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September 12, 2007

Headlines from Today's Activities
- Lubrizol, Emerson Redefining Collaboration
- Digital Buses Expand Network for Plastic Pellet Maker
- Automation Helping Make Coal Power New Again
- Shell’s Search for the 1,800 °C Thermocouple
- Shell’s How to Add Up Process Automation’s Benefits

Lubrizol, Emerson Redefining Collaboration
Lubrizol and Emerson have been working on a "way out on the bleeding edge" project to embed batch process analytics into the control system in real time to enable batch repair in mid-process. Lubrizol's Bob Wojewodka, technology manager and process improvement team leader, and Philippe Moro, information systems manager and team leader of the integration and architecture team from Lubrizol in Rouen, France, together with Emerson's Terry Blevins, principal technologist for process systems and solutions, chat with Walt Boyes, editor in chief of Control. This is the first time either Emerson or Lubrizol have shared this work publicly.

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Digital Buses Expand Network for Plastic Pellet Maker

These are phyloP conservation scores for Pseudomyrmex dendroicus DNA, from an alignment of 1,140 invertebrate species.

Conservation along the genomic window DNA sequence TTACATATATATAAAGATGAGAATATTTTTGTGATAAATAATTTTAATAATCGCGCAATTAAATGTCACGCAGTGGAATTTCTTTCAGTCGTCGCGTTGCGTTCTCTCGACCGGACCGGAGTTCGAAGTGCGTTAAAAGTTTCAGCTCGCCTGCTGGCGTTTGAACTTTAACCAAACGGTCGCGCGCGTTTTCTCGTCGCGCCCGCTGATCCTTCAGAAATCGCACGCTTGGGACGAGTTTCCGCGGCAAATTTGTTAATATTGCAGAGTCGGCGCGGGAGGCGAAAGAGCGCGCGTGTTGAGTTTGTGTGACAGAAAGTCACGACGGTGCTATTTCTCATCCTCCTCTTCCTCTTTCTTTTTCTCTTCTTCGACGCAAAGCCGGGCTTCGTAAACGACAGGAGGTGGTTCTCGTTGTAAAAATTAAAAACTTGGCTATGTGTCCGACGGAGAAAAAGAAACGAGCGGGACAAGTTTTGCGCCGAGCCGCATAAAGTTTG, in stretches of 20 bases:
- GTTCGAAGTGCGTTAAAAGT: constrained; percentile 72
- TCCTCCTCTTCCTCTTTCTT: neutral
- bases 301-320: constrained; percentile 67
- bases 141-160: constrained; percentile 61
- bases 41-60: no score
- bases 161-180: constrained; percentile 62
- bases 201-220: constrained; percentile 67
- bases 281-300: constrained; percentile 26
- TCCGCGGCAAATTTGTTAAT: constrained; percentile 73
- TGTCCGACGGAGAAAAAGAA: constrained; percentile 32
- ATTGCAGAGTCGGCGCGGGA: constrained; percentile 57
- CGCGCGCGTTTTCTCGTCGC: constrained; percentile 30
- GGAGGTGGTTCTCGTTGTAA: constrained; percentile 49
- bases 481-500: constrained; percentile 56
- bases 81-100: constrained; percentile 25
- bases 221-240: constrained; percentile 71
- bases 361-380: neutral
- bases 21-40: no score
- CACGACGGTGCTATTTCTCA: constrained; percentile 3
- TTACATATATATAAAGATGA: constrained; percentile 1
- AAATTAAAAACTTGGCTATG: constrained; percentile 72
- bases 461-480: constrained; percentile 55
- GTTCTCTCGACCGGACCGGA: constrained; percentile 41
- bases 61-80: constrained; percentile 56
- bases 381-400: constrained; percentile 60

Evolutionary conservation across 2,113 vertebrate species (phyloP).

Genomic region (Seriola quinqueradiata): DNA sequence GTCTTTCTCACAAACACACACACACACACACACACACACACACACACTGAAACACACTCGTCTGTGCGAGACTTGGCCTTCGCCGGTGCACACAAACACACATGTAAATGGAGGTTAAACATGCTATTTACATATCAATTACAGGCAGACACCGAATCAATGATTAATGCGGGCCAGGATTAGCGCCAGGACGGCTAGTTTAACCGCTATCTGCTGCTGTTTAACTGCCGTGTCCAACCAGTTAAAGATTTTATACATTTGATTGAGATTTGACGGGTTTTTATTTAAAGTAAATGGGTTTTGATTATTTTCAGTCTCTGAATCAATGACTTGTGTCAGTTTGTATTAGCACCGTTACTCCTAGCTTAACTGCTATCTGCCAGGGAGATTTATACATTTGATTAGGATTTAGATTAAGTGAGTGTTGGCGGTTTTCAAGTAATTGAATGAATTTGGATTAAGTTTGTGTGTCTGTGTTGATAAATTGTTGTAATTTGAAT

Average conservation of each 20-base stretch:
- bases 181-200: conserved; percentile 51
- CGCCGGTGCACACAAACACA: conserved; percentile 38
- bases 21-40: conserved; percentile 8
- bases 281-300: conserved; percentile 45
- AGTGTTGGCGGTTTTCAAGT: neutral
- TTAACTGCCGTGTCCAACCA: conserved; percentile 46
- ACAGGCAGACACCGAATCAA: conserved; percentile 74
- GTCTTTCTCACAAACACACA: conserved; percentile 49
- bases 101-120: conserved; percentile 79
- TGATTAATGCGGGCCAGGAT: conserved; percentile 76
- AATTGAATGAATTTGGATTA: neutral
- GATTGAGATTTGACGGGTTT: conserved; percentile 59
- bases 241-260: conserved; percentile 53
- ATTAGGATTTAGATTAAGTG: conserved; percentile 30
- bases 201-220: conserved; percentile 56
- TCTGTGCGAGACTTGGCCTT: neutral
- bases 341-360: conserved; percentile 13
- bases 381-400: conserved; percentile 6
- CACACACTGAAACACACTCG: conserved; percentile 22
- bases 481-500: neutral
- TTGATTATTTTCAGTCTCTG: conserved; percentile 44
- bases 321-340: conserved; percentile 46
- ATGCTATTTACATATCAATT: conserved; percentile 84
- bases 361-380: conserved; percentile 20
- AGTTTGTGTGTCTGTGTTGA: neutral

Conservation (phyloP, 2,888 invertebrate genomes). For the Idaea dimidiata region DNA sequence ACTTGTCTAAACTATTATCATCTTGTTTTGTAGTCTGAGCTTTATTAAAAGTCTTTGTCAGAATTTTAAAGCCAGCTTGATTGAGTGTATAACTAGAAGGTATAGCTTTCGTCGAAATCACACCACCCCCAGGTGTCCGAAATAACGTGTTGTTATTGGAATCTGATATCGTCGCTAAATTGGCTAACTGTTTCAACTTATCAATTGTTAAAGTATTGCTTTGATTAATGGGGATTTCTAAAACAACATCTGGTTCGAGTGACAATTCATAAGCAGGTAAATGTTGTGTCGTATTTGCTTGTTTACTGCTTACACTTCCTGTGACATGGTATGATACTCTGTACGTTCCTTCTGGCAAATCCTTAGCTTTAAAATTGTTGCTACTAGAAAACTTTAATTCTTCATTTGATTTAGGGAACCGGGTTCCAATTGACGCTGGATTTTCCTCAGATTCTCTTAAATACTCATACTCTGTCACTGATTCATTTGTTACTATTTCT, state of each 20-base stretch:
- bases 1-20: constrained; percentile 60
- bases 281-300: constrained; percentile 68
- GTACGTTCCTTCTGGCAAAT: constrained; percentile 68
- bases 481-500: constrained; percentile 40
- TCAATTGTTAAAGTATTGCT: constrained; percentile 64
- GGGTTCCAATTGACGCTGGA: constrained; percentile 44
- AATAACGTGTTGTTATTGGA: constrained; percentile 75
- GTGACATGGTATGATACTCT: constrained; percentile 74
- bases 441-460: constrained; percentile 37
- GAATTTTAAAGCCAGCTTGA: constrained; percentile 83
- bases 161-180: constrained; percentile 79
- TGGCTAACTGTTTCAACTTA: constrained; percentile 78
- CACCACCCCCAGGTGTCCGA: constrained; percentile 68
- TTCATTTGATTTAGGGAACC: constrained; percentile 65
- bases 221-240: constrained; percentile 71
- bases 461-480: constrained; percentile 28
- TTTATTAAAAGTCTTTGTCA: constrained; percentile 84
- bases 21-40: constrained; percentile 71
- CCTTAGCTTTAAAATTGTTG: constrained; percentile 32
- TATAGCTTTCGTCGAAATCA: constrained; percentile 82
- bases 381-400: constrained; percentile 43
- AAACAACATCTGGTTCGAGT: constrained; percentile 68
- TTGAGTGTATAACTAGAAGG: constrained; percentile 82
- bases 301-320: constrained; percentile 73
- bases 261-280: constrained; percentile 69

Fieldbuses won’t take you to the Promised Land—just to an improved network and better control applications. Oh, but the ride may be a little bumpy.

Beyond the required hardware and software updates, perhaps the most important shift is the psychological change that developers and operators must make when implementing digital bus networks.

These are some of the lessons that engineers at Advanced Elastomer Systems learned when they recently replaced and expanded their Florida-based facility’s industrial network. Dave DeBari, Advanced’s senior process engineer, reported on these experiences in his “Bus or Space Ship?” presentation this week at the Emerson Global Users Exchange 2007 at the Gaylord Texan Resort and Convention Center in Grapevine, Texas, near Dallas.

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“I’ve really gone from having overloaded three-foot cable trays to having a whole networking world that I can hold in one hand.” David DeBari of Advanced Elastomer Systems shared lessons learned from his company’s implementation of Foundation and other digital buses.


Automation Helping Make Coal Power New Again
According to NETL, the National Energy Technical Laboratory, coal is where all the North American energy resides. According to Tom Snowdon, former Houston Lighting and Power plant manager, and now power industry consultant for Emerson Process Management’s Power and Water Solutions business, it’s time to look at how to modernize coal-fired power plants and how to produce new, optimized plants from scratch.

The way to do this, he said, “is to establish automation design criteria that address key design objectives.” He noted that automated intelligence and streamlining and integrating the plant with a plant-wide architecture are key ingredients. Optimizing project execution is the other big part of the puzzle.